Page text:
Assuming that truth is a woman – what then?
21st June 2013
For those of you who will be taking the module RPE307 Close Philosophical Reading, we will be looking at Friedrich Nietzsche’s Beyond Good and Evil. The plan is to have a close reading of one section each week for discussion, but I also intend to have an online reading group on this blog that is open to all. The module will not start until January 2014, but it will certainly do you no harm to start some background reading before then. Nietzsche’s Beyond Good and Evil covers most of his philosophical ideas, and so you should familiarise yourself with a good, basic introduction. If I may ‘be so bold’ to recommend my Nietzsche: The Key Ideas. A revised, extended edition called A Complete Introduction to Nietzsche should be coming later this year. In addition, I recommend students acquire at least one of the following section-by-section commentaries on the text:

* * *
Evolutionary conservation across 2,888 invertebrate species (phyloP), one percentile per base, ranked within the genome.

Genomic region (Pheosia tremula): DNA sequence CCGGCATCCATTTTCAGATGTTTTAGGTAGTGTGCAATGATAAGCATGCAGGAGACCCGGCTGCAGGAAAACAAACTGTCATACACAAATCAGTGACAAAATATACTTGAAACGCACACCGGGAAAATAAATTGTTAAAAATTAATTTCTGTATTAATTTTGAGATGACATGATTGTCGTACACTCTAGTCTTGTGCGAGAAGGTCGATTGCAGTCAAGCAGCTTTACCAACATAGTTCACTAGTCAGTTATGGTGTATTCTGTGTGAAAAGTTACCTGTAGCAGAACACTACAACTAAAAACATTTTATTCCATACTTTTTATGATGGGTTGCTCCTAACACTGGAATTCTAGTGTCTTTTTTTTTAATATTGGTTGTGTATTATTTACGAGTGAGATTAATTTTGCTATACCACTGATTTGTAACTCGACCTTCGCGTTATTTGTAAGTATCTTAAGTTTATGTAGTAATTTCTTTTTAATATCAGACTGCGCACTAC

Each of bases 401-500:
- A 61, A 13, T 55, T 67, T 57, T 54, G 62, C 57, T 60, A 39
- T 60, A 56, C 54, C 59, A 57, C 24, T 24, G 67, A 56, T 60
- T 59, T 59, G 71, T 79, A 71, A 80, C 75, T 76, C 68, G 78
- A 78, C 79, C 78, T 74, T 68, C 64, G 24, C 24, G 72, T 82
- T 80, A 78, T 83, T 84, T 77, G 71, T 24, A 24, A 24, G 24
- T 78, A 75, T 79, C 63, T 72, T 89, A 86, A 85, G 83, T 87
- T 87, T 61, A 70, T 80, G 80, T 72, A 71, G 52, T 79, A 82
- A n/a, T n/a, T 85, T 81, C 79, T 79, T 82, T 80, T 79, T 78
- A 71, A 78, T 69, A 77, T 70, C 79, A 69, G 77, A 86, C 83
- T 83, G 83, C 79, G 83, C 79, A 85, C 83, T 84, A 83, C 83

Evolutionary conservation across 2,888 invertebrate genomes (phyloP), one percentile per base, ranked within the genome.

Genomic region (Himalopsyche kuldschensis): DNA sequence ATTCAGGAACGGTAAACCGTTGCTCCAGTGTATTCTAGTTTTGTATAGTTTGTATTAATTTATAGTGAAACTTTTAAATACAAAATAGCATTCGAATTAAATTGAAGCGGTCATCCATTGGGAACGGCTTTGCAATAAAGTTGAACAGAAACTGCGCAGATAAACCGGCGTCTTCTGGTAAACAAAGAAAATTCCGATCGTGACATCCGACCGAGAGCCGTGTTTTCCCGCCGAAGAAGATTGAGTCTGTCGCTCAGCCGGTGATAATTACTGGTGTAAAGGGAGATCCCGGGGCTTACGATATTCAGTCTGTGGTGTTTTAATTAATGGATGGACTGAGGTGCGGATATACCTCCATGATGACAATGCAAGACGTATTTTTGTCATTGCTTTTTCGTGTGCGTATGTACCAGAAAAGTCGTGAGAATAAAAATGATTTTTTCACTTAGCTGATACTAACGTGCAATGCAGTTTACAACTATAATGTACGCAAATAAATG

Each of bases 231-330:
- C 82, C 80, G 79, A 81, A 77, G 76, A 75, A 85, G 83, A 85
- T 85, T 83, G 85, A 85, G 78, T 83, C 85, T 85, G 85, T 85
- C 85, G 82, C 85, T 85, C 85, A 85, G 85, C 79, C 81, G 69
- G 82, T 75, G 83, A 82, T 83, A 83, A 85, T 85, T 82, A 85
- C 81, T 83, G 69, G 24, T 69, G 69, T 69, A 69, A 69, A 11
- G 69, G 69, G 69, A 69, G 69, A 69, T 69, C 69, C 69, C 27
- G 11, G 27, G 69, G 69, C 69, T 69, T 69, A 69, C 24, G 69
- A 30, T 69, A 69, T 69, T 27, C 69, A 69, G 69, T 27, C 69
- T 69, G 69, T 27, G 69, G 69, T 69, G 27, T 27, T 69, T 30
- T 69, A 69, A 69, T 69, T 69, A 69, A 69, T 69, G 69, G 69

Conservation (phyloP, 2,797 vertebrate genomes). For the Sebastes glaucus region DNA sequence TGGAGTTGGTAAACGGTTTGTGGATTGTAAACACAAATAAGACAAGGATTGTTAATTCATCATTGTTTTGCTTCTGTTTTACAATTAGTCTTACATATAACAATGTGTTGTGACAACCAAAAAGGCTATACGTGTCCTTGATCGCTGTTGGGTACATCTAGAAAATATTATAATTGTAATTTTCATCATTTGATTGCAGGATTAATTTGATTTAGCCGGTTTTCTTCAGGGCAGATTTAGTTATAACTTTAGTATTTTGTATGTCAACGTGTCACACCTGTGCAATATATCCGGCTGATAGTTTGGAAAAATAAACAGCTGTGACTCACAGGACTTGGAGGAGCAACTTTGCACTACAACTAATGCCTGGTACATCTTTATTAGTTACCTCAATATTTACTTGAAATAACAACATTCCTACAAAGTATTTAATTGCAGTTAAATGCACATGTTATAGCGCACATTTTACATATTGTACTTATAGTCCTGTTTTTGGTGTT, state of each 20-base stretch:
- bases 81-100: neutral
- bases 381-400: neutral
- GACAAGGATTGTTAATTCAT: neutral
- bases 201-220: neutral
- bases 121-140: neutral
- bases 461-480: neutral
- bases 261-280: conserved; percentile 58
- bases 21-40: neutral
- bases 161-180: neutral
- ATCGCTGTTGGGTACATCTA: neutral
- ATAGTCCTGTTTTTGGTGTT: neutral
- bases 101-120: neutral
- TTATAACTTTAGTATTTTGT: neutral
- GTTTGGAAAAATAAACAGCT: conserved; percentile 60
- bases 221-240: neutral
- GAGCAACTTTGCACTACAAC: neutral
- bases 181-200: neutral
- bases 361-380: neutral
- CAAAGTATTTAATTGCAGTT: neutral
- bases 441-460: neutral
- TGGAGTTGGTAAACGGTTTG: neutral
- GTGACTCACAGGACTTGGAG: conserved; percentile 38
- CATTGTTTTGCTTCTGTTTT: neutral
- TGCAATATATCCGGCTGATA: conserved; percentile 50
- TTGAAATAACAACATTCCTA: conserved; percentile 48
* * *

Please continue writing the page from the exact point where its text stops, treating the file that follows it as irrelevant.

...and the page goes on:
Burnham, Douglas, Reading Nietzsche: An Analysis of Beyond Good and Evil, Acumen Publishing, 2006
Lampert, Laurence, Nietzsche’s Task: An Interpretation of Beyond Good and Evil, Yale University Press, 2004
Southwell, Gareth, A Beginner’s Guide to Beyond Good and Evil, Blackwell, 2008
As Nietzsche himself says, ‘the hardest thing to translate from one language to another is the tempo of its style.’ There are many translations of Beyond Good and Evil, and they vary greatly. In my opinion, the Marion Faber translation is still the best in capturing Nietzsche’s ‘style’.
Nietzsche, Friedrich, Beyond Good and Evil, trans. by Marion Faber, OUP, 1998 (Reissued 2008)
As a starting point, you should read the Preface (a couple of pages) which contains certain major themes as well as introducing Nietzsche’s way of working. As you are reading it (and you should read it at least two or three times to get used to his style and way of thinking), try to be aware of these. In particular: